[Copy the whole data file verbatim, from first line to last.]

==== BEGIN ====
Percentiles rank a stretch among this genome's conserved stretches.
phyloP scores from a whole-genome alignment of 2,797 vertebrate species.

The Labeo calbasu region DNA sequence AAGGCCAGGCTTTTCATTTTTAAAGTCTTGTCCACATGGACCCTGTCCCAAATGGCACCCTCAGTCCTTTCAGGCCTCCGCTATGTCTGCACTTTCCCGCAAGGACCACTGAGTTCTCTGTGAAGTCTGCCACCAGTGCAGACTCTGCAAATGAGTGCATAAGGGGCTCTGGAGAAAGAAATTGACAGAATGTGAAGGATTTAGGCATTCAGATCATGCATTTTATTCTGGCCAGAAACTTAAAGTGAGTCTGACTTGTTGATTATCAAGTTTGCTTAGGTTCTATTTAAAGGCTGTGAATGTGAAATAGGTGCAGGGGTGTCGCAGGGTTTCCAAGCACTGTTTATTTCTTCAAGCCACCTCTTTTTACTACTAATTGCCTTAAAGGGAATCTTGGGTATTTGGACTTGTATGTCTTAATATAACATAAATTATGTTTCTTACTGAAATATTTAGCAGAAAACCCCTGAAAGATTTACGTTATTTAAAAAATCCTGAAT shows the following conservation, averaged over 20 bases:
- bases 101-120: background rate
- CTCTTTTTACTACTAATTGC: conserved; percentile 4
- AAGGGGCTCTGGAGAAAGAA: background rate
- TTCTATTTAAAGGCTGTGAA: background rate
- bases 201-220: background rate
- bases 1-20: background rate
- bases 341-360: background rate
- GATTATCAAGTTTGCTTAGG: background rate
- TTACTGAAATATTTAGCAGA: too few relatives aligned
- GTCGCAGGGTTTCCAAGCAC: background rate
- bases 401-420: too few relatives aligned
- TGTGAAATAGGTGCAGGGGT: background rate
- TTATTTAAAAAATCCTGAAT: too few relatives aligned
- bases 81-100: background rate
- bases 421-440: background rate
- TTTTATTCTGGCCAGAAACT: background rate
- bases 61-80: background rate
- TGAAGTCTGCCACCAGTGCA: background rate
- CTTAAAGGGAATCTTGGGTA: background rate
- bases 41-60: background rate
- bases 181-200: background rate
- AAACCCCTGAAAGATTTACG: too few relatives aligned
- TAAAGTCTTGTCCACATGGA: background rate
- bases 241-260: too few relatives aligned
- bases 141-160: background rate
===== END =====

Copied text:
Percentiles rank a stretch among this genome's conserved stretches.
phyloP scores from a whole-genome alignment of 2,797 vertebrate species.

The Labeo calbasu region DNA sequence AAGGCCAGGCTTTTCATTTTTAAAGTCTTGTCCACATGGACCCTGTCCCAAATGGCACCCTCAGTCCTTTCAGGCCTCCGCTATGTCTGCACTTTCCCGCAAGGACCACTGAGTTCTCTGTGAAGTCTGCCACCAGTGCAGACTCTGCAAATGAGTGCATAAGGGGCTCTGGAGAAAGAAATTGACAGAATGTGAAGGATTTAGGCATTCAGATCATGCATTTTATTCTGGCCAGAAACTTAAAGTGAGTCTGACTTGTTGATTATCAAGTTTGCTTAGGTTCTATTTAAAGGCTGTGAATGTGAAATAGGTGCAGGGGTGTCGCAGGGTTTCCAAGCACTGTTTATTTCTTCAAGCCACCTCTTTTTACTACTAATTGCCTTAAAGGGAATCTTGGGTATTTGGACTTGTATGTCTTAATATAACATAAATTATGTTTCTTACTGAAATATTTAGCAGAAAACCCCTGAAAGATTTACGTTATTTAAAAAATCCTGAAT shows the following conservation, averaged over 20 bases:
- bases 101-120: background rate
- CTCTTTTTACTACTAATTGC: conserved; percentile 4
- AAGGGGCTCTGGAGAAAGAA: background rate
- TTCTATTTAAAGGCTGTGAA: background rate
- bases 201-220: background rate
- bases 1-20: background rate
- bases 341-360: background rate
- GATTATCAAGTTTGCTTAGG: background rate
- TTACTGAAATATTTAGCAGA: too few relatives aligned
- GTCGCAGGGTTTCCAAGCAC: background rate
- bases 401-420: too few relatives aligned
- TGTGAAATAGGTGCAGGGGT: background rate
- TTATTTAAAAAATCCTGAAT: too few relatives aligned
- bases 81-100: background rate
- bases 421-440: background rate
- TTTTATTCTGGCCAGAAACT: background rate
- bases 61-80: background rate
- TGAAGTCTGCCACCAGTGCA: background rate
- CTTAAAGGGAATCTTGGGTA: background rate
- bases 41-60: background rate
- bases 181-200: background rate
- AAACCCCTGAAAGATTTACG: too few relatives aligned
- TAAAGTCTTGTCCACATGGA: background rate
- bases 241-260: too few relatives aligned
- bases 141-160: background rate